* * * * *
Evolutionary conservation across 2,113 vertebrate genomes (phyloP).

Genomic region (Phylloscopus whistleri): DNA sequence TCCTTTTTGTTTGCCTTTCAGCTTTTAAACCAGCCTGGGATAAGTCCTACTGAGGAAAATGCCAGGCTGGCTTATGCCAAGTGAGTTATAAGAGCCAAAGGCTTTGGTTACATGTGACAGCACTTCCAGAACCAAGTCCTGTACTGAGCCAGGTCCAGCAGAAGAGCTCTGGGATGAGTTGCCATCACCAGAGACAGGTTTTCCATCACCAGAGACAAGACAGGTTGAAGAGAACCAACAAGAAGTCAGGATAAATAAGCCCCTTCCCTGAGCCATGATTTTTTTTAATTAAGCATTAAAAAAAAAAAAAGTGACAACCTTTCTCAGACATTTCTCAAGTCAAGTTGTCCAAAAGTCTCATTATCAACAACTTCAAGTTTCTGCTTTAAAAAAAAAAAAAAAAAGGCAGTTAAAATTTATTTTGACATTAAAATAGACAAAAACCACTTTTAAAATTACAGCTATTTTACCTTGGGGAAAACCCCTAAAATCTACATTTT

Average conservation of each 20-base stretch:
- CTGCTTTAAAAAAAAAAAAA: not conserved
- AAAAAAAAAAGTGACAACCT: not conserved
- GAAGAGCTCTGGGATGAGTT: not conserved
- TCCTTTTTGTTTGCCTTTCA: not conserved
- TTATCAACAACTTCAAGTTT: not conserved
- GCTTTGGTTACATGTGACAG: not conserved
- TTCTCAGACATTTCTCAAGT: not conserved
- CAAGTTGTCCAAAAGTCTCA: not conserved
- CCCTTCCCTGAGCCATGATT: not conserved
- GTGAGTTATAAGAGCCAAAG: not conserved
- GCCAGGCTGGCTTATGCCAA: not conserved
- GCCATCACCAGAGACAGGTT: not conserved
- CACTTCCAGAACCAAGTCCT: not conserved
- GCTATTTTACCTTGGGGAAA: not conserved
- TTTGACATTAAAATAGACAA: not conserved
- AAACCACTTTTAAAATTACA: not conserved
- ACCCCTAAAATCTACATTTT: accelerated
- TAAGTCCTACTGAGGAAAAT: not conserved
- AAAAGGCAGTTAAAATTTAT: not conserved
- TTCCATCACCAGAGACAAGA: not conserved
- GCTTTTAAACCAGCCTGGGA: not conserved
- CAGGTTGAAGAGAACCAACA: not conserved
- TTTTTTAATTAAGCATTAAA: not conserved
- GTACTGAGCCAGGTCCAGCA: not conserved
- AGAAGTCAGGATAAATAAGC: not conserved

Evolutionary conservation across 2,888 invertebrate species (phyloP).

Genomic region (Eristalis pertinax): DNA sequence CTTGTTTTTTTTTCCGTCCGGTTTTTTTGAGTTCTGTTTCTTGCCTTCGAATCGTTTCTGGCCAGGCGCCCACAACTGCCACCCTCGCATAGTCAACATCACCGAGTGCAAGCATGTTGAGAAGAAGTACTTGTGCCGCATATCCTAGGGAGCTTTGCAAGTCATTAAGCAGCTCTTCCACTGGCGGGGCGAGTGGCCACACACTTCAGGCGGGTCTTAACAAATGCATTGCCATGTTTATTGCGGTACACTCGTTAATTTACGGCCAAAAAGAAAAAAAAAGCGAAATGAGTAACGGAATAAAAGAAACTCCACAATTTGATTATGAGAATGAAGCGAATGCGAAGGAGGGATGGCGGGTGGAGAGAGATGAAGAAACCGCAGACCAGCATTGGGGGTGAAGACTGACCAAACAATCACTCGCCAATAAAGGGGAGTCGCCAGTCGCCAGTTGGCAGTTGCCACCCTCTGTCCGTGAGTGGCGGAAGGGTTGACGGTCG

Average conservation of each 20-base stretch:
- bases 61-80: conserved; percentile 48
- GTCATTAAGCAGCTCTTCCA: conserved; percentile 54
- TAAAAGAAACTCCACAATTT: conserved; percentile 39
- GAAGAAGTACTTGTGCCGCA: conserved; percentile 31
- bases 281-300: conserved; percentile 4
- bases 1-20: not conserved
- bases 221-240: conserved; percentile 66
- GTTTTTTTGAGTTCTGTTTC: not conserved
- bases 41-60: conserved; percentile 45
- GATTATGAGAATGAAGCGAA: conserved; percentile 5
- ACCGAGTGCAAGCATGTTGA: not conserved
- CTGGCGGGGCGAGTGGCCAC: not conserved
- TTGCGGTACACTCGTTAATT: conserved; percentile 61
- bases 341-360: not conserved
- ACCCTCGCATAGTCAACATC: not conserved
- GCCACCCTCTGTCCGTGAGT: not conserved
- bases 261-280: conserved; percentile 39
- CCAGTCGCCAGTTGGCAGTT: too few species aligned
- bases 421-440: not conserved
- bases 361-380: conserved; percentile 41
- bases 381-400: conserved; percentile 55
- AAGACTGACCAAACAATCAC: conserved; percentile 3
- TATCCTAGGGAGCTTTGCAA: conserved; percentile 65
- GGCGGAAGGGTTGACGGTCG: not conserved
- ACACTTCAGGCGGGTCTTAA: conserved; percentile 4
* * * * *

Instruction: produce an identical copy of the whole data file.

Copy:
Evolutionary conservation across 2,113 vertebrate genomes (phyloP).

Genomic region (Phylloscopus whistleri): DNA sequence TCCTTTTTGTTTGCCTTTCAGCTTTTAAACCAGCCTGGGATAAGTCCTACTGAGGAAAATGCCAGGCTGGCTTATGCCAAGTGAGTTATAAGAGCCAAAGGCTTTGGTTACATGTGACAGCACTTCCAGAACCAAGTCCTGTACTGAGCCAGGTCCAGCAGAAGAGCTCTGGGATGAGTTGCCATCACCAGAGACAGGTTTTCCATCACCAGAGACAAGACAGGTTGAAGAGAACCAACAAGAAGTCAGGATAAATAAGCCCCTTCCCTGAGCCATGATTTTTTTTAATTAAGCATTAAAAAAAAAAAAAGTGACAACCTTTCTCAGACATTTCTCAAGTCAAGTTGTCCAAAAGTCTCATTATCAACAACTTCAAGTTTCTGCTTTAAAAAAAAAAAAAAAAAGGCAGTTAAAATTTATTTTGACATTAAAATAGACAAAAACCACTTTTAAAATTACAGCTATTTTACCTTGGGGAAAACCCCTAAAATCTACATTTT

Average conservation of each 20-base stretch:
- CTGCTTTAAAAAAAAAAAAA: not conserved
- AAAAAAAAAAGTGACAACCT: not conserved
- GAAGAGCTCTGGGATGAGTT: not conserved
- TCCTTTTTGTTTGCCTTTCA: not conserved
- TTATCAACAACTTCAAGTTT: not conserved
- GCTTTGGTTACATGTGACAG: not conserved
- TTCTCAGACATTTCTCAAGT: not conserved
- CAAGTTGTCCAAAAGTCTCA: not conserved
- CCCTTCCCTGAGCCATGATT: not conserved
- GTGAGTTATAAGAGCCAAAG: not conserved
- GCCAGGCTGGCTTATGCCAA: not conserved
- GCCATCACCAGAGACAGGTT: not conserved
- CACTTCCAGAACCAAGTCCT: not conserved
- GCTATTTTACCTTGGGGAAA: not conserved
- TTTGACATTAAAATAGACAA: not conserved
- AAACCACTTTTAAAATTACA: not conserved
- ACCCCTAAAATCTACATTTT: accelerated
- TAAGTCCTACTGAGGAAAAT: not conserved
- AAAAGGCAGTTAAAATTTAT: not conserved
- TTCCATCACCAGAGACAAGA: not conserved
- GCTTTTAAACCAGCCTGGGA: not conserved
- CAGGTTGAAGAGAACCAACA: not conserved
- TTTTTTAATTAAGCATTAAA: not conserved
- GTACTGAGCCAGGTCCAGCA: not conserved
- AGAAGTCAGGATAAATAAGC: not conserved

Evolutionary conservation across 2,888 invertebrate species (phyloP).

Genomic region (Eristalis pertinax): DNA sequence CTTGTTTTTTTTTCCGTCCGGTTTTTTTGAGTTCTGTTTCTTGCCTTCGAATCGTTTCTGGCCAGGCGCCCACAACTGCCACCCTCGCATAGTCAACATCACCGAGTGCAAGCATGTTGAGAAGAAGTACTTGTGCCGCATATCCTAGGGAGCTTTGCAAGTCATTAAGCAGCTCTTCCACTGGCGGGGCGAGTGGCCACACACTTCAGGCGGGTCTTAACAAATGCATTGCCATGTTTATTGCGGTACACTCGTTAATTTACGGCCAAAAAGAAAAAAAAAGCGAAATGAGTAACGGAATAAAAGAAACTCCACAATTTGATTATGAGAATGAAGCGAATGCGAAGGAGGGATGGCGGGTGGAGAGAGATGAAGAAACCGCAGACCAGCATTGGGGGTGAAGACTGACCAAACAATCACTCGCCAATAAAGGGGAGTCGCCAGTCGCCAGTTGGCAGTTGCCACCCTCTGTCCGTGAGTGGCGGAAGGGTTGACGGTCG

Average conservation of each 20-base stretch:
- bases 61-80: conserved; percentile 48
- GTCATTAAGCAGCTCTTCCA: conserved; percentile 54
- TAAAAGAAACTCCACAATTT: conserved; percentile 39
- GAAGAAGTACTTGTGCCGCA: conserved; percentile 31
- bases 281-300: conserved; percentile 4
- bases 1-20: not conserved
- bases 221-240: conserved; percentile 66
- GTTTTTTTGAGTTCTGTTTC: not conserved
- bases 41-60: conserved; percentile 45
- GATTATGAGAATGAAGCGAA: conserved; percentile 5
- ACCGAGTGCAAGCATGTTGA: not conserved
- CTGGCGGGGCGAGTGGCCAC: not conserved
- TTGCGGTACACTCGTTAATT: conserved; percentile 61
- bases 341-360: not conserved
- ACCCTCGCATAGTCAACATC: not conserved
- GCCACCCTCTGTCCGTGAGT: not conserved
- bases 261-280: conserved; percentile 39
- CCAGTCGCCAGTTGGCAGTT: too few species aligned
- bases 421-440: not conserved
- bases 361-380: conserved; percentile 41
- bases 381-400: conserved; percentile 55
- AAGACTGACCAAACAATCAC: conserved; percentile 3
- TATCCTAGGGAGCTTTGCAA: conserved; percentile 65
- GGCGGAAGGGTTGACGGTCG: not conserved
- ACACTTCAGGCGGGTCTTAA: conserved; percentile 4